On July 11, 2018, the Canadian Radio-television and Telecommunications Commission (CRTC) imposed sanctions against the installation of malicious software through online advertising for the first time in its history. This decision was taken under the provisions of the Canadian Anti-Spam Legislation (CASL), which came into effect on July 1, 2014. The federal agency issued Notices of Violation to Datablocks and Sunlight Media, for allegedly facilitating the installation of malware through online advertising. The companies are subject to penalties of $100,000 and $150,000, respectively.
Twenty-one members of a massive India-based fraud and money laundering conspiracy that defrauded thousands of U.S. residents of hundreds of millions of dollars were sentenced this week to terms of imprisonment up to 20 years. Three other conspirators were sentenced earlier this year for laundering proceeds for the conspiracy, which was operated out of India-based call centers that targeted U.S. residents in various telephone fraud schemes. This week’s sentencing hearings took place in Houston, Texas, before the Honorable David Hittner of the Southern District of Texas. “The stiff sentences imposed this week represent the culmination of the first-ever large scale, multi-jurisdiction prosecution targeting the India call center scam industry,” said Attorney General Sessions.
A St. Louis Uber and Lyft driver has been kicked off both companies’ platforms after the St. Louis Post-Dispatch reported Friday night that he had been livestreaming his passengers for months without their consent. According to the newspaper, Jason Gargac, a 32-year-old man from Florissant, Missouri, had been giving hundreds of rides since March—and he has streamed nearly all of them live under the Twitch handle “JustSmurf.” (His Twitch account has also been shuttered.) Passengers have included children, drunk college students and unwitting public figures such as a local TV news reporter and Jerry Cantrell, lead guitarist with the band Alice in Chains. First names, and occasionally full names, are revealed. Homes are shown. Passengers have thrown up, kissed, talked trash about relatives and friends and complained about their bosses in Gargac’s truck. All the while, an unseen online audience watches, evaluating women’s bodies, judging parents and mocking conversations.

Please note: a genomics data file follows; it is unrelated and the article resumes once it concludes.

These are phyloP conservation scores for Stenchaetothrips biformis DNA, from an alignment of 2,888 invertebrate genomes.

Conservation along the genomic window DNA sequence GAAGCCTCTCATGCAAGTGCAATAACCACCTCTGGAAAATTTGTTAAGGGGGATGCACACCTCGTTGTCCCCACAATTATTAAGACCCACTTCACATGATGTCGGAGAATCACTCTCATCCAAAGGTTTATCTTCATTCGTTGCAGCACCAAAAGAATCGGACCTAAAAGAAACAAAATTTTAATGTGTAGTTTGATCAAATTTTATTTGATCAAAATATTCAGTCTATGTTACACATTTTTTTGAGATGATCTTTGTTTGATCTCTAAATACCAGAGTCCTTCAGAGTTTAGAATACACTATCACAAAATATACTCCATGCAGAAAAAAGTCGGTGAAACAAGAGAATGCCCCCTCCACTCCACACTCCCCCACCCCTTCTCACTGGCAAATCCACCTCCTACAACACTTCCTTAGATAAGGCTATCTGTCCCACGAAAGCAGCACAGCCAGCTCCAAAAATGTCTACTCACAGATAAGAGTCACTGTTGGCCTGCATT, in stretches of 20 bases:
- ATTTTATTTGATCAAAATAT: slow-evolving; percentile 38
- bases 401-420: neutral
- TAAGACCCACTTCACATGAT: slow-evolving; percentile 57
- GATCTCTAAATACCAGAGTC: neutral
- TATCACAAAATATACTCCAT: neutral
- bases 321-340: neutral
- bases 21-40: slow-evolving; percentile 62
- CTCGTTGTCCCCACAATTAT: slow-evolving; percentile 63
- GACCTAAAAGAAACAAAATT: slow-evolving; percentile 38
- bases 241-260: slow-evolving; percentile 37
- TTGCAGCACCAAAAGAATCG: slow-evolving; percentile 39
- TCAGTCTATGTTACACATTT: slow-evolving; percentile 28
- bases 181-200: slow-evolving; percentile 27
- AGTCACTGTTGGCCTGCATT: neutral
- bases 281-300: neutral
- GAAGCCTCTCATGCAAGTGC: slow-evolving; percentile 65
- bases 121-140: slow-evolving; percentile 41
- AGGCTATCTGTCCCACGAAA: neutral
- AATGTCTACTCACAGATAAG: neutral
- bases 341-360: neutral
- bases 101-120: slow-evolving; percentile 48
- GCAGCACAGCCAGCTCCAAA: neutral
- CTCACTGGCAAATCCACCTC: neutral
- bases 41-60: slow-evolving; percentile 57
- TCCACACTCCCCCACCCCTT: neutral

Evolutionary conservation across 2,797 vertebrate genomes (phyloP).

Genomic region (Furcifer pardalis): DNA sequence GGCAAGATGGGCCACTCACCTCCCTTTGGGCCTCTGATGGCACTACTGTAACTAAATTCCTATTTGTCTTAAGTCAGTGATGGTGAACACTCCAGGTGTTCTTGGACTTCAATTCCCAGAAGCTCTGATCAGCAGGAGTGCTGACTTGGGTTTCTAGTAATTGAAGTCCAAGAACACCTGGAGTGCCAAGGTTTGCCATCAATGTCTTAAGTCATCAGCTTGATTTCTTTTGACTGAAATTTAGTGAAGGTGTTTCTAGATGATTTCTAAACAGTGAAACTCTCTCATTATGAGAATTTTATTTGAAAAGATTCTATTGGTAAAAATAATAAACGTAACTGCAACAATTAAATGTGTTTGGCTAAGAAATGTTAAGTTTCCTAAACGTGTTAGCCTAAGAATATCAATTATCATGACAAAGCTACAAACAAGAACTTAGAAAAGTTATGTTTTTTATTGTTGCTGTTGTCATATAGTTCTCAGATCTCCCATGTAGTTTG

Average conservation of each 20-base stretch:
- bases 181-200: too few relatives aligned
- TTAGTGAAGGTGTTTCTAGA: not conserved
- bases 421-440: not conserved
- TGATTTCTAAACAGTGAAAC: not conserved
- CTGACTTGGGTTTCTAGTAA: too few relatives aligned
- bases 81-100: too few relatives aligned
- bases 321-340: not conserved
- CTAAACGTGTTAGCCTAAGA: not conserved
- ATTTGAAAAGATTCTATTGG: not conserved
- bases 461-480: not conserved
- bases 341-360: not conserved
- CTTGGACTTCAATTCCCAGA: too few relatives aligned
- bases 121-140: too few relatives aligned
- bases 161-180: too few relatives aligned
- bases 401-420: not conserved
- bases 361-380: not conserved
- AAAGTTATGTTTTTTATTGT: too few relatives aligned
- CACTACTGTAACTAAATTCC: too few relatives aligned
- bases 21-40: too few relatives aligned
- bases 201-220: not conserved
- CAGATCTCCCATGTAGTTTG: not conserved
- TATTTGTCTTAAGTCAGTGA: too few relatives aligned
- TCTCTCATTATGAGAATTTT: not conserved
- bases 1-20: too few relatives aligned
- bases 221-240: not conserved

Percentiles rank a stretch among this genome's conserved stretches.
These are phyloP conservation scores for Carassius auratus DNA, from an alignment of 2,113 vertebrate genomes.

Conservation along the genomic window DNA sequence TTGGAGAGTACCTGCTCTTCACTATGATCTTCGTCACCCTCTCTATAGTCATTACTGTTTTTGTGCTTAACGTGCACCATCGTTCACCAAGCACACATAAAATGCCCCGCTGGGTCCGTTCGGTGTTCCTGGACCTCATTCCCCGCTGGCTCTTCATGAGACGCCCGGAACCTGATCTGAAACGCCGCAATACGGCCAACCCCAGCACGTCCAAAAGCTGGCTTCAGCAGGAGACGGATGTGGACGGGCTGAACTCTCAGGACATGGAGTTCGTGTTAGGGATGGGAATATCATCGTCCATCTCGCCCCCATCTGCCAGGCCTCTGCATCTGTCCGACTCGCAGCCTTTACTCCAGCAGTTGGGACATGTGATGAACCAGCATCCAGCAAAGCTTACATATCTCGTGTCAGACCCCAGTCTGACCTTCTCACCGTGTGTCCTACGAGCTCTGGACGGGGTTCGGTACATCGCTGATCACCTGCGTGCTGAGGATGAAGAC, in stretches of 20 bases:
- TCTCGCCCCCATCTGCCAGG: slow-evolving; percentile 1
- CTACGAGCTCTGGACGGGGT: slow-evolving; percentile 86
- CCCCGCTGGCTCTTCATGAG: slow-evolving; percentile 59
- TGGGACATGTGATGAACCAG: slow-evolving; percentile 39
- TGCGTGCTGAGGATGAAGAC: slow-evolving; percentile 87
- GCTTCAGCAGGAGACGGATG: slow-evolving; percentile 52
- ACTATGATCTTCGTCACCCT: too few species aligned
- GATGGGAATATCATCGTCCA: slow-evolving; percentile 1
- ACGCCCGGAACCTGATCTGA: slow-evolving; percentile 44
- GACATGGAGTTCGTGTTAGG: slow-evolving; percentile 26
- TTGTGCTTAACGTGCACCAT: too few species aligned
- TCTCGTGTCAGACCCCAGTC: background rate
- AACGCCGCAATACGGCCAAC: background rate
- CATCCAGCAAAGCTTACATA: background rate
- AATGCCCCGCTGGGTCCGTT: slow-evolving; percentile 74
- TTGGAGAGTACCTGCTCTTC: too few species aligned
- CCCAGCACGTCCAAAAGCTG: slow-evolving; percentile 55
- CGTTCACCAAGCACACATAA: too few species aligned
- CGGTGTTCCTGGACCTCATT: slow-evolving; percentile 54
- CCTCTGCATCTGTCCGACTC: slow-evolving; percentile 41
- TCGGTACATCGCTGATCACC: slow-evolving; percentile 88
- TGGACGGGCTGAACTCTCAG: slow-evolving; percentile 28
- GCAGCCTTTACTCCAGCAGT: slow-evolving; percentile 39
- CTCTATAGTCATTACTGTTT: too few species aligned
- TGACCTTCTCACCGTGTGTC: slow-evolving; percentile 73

The source code of a top-of-the-line Android banking trojan has been leaked online and has since rapidly spread in the malware community, worrying researchers that a new wave of malware campaigns may be in the works. This malware’s name is Exobot, an Android banking trojan that was first spotted at the end of 2016, and which its authors mysteriously abandoned by putting its source code for sale in January this year. In day to day operations, malware authors sell monthly or weekly access to their malware in what security researchers call MaaS (Malware-as-a-Service) or CaaS (Cybercrime-as-a-Service). But when a malware author sells the malware’s entire source code, this usually means the malware author is moving to something else and doesn’t want to work on it anymore. Usually, that source code leaks online after enough people buy it.